Wicker studied in France until 1907. Her husband Charlie joined her in August of ’06 and the couple, often accompanied by their son, toured Holland, North Africa and Spain. Wicker recorded these travels with her camera, sketchbook and paint. These studies provided the information as well as the inspiration for some of her finest paintings.

In 1909 Charlie Wicker was killed in a sailing accident, while saving the lives of four companions. Writing about her grandmother’s life during this time, granddaughter Nancy Wicker has this to say:“She may not have been able to paint very much during those years as she was a deeply grieving, widowed mother of a young son. Unfortunately I know very little of her life then and can only imagine how very lonely and difficult that time must have been for her.”

At some point Wicker began to paint regularly again but refused to exhibit until the 1920s, when she finally began to believe that her work was worthy of display. Beginning in 1922 she exhibited in many venues, including the Art Institute of Chicago; the Professional members of the Arts Club, Chicago; the Annual Exhibition of the Allied Artists of America, New York City; the Pennsylvania Academy of Fine Arts; the Art gallery of the Women’s Worlds Fair of 1928, Chicago; and the Annual exhibition of the National Academy of Design, a traveling exhibit. In addition, in 1929 her work was favorably reviewed by the Paris based periodical Revue du Vrai et du Beau.

Of the later years Nancy Wicker writes: “When I knew her during the 30s, she was beautiful, reserved, elegant, and intensely and utterly involved in her work.”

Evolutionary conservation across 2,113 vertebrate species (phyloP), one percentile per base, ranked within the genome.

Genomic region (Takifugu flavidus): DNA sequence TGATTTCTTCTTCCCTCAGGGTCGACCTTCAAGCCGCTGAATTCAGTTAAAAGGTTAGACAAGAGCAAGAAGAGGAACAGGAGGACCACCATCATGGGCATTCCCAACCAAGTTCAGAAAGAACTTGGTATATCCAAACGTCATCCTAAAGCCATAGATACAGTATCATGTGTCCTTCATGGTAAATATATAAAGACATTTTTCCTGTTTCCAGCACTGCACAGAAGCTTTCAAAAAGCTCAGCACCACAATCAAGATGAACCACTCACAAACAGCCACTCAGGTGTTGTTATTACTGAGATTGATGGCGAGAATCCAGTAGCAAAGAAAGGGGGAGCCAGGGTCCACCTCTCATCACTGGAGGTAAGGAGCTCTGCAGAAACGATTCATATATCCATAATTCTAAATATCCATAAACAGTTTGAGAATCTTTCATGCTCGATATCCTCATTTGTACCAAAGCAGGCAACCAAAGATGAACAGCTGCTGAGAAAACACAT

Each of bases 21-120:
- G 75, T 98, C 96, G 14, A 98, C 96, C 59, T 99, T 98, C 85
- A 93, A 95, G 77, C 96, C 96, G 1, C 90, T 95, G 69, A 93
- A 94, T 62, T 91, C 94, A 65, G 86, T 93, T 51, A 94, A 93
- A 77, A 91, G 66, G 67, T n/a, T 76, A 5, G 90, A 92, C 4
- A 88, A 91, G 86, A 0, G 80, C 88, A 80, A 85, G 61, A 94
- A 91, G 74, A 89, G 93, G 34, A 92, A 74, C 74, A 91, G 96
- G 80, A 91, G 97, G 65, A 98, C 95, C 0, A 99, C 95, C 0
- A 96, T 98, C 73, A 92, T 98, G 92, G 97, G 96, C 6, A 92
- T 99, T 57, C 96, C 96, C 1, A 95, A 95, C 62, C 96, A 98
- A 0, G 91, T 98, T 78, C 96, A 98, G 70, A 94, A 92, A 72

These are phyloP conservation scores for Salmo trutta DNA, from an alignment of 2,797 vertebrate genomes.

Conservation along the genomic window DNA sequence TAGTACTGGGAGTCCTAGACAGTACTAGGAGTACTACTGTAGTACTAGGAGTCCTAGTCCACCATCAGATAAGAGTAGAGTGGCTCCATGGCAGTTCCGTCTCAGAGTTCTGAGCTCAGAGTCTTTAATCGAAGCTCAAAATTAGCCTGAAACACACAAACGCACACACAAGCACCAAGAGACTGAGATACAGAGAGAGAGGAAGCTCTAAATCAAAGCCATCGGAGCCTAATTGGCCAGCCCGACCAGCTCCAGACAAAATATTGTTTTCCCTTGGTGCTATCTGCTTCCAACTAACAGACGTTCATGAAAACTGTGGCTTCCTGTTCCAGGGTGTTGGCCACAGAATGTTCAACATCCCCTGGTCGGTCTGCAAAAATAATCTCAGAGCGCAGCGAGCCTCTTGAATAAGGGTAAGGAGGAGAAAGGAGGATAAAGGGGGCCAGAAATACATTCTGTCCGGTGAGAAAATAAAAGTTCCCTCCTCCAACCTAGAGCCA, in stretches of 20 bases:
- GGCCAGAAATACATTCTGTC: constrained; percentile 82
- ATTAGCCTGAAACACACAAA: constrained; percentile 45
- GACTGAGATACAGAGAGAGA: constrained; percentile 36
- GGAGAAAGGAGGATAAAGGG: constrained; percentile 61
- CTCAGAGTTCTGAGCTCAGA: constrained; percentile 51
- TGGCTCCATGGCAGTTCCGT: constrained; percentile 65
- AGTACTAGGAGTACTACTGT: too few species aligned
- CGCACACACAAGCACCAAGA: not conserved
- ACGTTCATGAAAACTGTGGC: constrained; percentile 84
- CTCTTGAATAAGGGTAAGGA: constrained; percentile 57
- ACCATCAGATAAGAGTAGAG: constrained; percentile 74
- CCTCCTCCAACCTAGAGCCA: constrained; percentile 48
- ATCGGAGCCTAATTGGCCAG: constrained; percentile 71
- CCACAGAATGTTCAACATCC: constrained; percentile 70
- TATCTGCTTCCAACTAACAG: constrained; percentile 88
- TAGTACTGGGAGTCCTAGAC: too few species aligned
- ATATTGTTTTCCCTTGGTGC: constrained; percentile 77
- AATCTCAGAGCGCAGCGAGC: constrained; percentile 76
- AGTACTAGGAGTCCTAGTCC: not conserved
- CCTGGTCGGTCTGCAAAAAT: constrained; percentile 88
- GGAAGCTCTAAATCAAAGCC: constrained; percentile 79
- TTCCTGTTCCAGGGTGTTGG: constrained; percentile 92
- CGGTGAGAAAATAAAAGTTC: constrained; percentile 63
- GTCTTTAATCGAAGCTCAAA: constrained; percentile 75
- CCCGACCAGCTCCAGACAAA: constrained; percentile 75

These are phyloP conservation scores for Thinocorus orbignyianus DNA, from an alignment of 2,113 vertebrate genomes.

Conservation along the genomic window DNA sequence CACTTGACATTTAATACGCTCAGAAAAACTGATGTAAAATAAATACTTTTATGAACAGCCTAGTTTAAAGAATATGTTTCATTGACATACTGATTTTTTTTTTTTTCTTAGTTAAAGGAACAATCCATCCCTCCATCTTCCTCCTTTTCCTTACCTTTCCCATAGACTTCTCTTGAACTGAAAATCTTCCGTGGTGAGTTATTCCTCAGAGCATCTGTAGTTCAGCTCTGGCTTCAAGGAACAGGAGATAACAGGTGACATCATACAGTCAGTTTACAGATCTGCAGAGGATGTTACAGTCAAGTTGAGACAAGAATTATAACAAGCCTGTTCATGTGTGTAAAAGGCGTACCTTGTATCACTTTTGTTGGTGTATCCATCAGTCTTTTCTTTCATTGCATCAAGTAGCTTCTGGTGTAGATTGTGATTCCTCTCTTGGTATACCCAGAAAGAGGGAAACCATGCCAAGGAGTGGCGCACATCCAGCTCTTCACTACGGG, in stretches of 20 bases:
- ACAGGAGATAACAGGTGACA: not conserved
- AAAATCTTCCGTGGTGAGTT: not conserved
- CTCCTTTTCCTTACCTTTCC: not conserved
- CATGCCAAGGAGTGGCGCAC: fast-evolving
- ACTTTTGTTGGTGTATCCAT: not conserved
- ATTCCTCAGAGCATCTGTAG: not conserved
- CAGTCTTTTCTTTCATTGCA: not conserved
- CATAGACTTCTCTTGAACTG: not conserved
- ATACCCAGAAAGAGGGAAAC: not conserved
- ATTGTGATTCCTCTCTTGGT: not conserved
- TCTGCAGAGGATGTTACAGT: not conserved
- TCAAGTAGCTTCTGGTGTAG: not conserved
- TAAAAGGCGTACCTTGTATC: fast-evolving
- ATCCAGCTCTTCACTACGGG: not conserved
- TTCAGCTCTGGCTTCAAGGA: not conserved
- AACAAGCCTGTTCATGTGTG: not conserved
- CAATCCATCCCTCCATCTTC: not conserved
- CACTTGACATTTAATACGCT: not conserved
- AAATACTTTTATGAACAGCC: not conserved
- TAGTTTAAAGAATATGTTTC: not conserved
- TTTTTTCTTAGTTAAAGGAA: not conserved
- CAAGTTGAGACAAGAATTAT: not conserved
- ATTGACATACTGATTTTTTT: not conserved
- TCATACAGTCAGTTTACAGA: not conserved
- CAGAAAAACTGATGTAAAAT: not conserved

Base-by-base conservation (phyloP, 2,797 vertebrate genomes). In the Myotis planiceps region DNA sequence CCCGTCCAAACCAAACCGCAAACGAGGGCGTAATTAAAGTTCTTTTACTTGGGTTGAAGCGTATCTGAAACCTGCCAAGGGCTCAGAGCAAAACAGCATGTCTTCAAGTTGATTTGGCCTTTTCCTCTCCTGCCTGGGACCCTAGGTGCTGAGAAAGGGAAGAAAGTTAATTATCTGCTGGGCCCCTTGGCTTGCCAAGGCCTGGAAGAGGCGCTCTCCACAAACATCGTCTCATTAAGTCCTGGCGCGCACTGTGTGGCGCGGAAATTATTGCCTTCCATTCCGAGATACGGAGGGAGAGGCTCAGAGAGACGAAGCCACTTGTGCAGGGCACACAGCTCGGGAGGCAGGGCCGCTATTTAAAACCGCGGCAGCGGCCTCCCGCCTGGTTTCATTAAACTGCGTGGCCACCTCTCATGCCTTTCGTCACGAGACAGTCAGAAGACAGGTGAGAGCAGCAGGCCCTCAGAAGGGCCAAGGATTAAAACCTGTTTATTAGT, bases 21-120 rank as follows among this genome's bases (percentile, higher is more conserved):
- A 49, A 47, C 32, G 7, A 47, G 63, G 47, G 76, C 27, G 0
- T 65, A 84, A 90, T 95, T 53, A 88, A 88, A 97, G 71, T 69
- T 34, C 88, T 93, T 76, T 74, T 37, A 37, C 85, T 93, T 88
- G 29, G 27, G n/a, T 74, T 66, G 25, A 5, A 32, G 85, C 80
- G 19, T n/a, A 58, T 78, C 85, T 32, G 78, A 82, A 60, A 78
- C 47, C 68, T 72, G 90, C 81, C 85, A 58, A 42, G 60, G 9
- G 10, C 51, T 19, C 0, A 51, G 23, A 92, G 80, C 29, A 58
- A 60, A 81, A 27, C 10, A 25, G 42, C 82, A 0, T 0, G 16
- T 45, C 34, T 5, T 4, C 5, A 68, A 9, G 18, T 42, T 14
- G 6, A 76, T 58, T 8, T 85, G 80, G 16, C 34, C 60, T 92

Mary Hackney Wicker was a fine painter and a strong, determined and independent woman. She spent years honing her skills as an impressionist, and showed her work in many prestigious venues. Although the Modernist movement eventually overshadowed the more traditional styles of painting, there is no question that Wicker was an accomplished artist.

Mary Hackney Wicker died in 1942. The paintings that she had created over a lifetime of serious training and study were bequeathed to her granddaughter, Nancy Wicker. Ms. Wicker has offered to bequeath this collection of more than 100 works of art to the City of Aurora provided that they can be placed on permanent display. The Aurora Public Art Commission is currently exploring a variety of options for housing the collection. The possibility that this collection might become permanently available to contemporary and future audiences means that more than 60 years after her death, Mary Hackney Wicker might have the chance to influence new generations of artists.

Aurora Public Art Commission Gallery, 20 E. Downer Place, 3rd Floor

Contact: Rena J. Church, Director/Curator, (630) 906-0654, rchurch@aurora-il.org